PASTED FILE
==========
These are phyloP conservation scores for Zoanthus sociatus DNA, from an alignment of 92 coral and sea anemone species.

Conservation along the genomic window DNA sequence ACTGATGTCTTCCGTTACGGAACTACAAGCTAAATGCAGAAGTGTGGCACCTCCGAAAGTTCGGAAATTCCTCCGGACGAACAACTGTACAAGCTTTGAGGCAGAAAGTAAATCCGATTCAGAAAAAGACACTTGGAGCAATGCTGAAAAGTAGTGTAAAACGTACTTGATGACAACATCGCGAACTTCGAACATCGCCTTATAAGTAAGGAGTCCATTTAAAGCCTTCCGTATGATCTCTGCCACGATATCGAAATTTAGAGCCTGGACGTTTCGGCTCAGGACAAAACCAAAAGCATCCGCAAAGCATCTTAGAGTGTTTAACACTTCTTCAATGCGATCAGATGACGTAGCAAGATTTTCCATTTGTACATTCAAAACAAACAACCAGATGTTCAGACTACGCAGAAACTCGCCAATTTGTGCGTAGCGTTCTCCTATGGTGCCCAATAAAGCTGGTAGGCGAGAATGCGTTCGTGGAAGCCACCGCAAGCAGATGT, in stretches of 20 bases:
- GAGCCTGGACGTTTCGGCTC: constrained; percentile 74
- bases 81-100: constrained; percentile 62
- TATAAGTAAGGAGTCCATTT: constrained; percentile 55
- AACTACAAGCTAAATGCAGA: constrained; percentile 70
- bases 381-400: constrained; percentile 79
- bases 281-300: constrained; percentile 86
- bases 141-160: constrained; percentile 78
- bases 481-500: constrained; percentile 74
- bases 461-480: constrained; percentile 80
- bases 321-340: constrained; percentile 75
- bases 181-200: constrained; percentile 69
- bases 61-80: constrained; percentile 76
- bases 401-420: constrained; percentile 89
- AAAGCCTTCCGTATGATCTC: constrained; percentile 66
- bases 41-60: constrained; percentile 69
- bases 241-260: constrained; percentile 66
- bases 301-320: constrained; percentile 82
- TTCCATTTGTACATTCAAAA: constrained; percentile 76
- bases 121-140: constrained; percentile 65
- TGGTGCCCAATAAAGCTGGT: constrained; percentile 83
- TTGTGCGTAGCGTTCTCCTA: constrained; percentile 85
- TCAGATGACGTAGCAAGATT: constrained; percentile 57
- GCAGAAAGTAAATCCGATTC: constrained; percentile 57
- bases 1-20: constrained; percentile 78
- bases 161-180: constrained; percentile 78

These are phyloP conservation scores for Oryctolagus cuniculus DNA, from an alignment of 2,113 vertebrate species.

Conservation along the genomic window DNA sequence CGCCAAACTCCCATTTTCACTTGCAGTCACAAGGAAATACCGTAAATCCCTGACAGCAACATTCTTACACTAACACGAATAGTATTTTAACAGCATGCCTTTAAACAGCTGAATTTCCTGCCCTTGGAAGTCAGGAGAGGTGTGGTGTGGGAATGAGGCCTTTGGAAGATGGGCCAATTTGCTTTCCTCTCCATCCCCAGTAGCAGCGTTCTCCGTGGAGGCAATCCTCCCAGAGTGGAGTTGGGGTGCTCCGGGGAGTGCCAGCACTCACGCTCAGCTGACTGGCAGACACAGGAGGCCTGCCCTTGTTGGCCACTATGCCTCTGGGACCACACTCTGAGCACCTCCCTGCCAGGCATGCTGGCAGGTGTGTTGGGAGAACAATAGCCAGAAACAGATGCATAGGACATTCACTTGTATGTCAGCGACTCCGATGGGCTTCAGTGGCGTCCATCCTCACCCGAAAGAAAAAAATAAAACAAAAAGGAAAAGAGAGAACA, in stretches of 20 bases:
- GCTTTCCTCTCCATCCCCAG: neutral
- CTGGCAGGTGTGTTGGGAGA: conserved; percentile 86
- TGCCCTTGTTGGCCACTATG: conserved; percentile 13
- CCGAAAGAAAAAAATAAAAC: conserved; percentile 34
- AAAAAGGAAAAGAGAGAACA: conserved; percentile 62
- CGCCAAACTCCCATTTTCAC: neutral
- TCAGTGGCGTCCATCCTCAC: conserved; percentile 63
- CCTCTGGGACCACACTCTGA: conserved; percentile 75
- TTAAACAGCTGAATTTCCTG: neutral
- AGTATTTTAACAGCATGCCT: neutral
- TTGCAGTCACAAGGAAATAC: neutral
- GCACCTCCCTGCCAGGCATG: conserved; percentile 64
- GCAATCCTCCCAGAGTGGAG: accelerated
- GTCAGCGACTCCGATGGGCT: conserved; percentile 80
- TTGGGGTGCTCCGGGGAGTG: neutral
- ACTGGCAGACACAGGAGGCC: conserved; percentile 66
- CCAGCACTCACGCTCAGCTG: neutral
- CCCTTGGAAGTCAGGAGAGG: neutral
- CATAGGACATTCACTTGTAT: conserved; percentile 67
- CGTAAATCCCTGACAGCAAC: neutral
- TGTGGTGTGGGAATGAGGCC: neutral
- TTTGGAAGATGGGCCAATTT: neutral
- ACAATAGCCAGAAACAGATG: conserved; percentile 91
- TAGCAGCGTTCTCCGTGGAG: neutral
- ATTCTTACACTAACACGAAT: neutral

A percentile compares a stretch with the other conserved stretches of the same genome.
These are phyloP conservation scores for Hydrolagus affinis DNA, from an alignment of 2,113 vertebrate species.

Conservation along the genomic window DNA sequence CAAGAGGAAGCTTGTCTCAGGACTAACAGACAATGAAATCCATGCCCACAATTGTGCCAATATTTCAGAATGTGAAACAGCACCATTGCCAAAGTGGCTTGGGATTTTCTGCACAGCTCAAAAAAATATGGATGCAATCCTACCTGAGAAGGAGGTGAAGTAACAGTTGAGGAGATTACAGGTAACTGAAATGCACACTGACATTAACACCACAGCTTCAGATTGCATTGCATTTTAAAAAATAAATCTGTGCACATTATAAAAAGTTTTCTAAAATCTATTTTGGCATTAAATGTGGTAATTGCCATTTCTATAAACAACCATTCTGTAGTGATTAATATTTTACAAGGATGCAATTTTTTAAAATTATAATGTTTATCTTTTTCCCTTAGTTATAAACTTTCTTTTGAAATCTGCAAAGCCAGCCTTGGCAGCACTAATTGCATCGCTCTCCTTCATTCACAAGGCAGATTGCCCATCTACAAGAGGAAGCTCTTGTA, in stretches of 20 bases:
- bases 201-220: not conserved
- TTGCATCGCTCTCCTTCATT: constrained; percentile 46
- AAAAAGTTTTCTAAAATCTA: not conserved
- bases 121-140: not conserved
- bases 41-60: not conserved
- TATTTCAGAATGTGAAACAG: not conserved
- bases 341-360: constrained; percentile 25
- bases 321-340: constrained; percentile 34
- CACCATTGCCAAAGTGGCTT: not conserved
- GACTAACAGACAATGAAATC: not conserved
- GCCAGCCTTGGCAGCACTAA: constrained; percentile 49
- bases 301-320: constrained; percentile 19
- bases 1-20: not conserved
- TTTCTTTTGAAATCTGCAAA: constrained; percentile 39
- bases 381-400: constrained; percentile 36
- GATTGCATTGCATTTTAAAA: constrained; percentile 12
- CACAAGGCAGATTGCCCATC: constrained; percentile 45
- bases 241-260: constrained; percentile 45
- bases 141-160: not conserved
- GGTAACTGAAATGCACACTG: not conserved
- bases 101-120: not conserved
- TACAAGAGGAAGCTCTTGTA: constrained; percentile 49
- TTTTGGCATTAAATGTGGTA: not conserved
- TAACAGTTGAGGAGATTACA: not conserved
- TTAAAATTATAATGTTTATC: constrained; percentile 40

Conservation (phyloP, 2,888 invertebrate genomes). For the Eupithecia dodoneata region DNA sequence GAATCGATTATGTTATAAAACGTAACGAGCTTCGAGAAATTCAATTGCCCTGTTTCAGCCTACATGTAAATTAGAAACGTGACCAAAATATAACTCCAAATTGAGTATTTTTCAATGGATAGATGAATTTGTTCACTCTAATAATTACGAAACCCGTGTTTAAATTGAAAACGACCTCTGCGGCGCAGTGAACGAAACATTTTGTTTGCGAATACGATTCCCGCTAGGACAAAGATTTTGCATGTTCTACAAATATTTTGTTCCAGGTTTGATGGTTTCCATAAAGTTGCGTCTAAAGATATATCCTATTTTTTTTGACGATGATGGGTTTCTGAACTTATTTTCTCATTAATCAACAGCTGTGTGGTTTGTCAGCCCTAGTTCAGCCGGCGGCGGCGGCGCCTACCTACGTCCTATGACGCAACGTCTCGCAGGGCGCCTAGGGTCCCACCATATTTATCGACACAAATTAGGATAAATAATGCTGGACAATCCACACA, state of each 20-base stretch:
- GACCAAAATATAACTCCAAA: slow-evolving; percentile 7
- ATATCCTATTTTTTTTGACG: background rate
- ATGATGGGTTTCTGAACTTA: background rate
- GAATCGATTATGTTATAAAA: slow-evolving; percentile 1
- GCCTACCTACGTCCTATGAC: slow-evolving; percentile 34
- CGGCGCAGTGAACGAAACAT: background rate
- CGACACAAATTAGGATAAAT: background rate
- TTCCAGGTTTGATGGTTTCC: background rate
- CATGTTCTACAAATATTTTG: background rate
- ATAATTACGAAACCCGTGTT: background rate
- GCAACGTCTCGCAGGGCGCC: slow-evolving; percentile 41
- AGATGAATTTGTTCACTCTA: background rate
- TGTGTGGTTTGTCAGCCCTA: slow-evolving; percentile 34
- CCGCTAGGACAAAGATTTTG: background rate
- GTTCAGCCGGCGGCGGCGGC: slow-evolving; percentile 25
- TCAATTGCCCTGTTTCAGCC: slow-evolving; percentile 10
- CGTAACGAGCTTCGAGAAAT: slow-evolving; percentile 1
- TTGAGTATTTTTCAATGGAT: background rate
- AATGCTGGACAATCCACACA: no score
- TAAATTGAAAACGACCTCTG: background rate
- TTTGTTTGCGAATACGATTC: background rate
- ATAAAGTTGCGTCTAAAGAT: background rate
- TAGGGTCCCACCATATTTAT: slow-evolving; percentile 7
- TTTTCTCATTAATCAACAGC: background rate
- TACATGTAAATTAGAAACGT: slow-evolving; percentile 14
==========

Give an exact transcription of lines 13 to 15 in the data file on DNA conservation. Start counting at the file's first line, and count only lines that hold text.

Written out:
- bases 181-200: constrained; percentile 69
- bases 61-80: constrained; percentile 76
- bases 401-420: constrained; percentile 89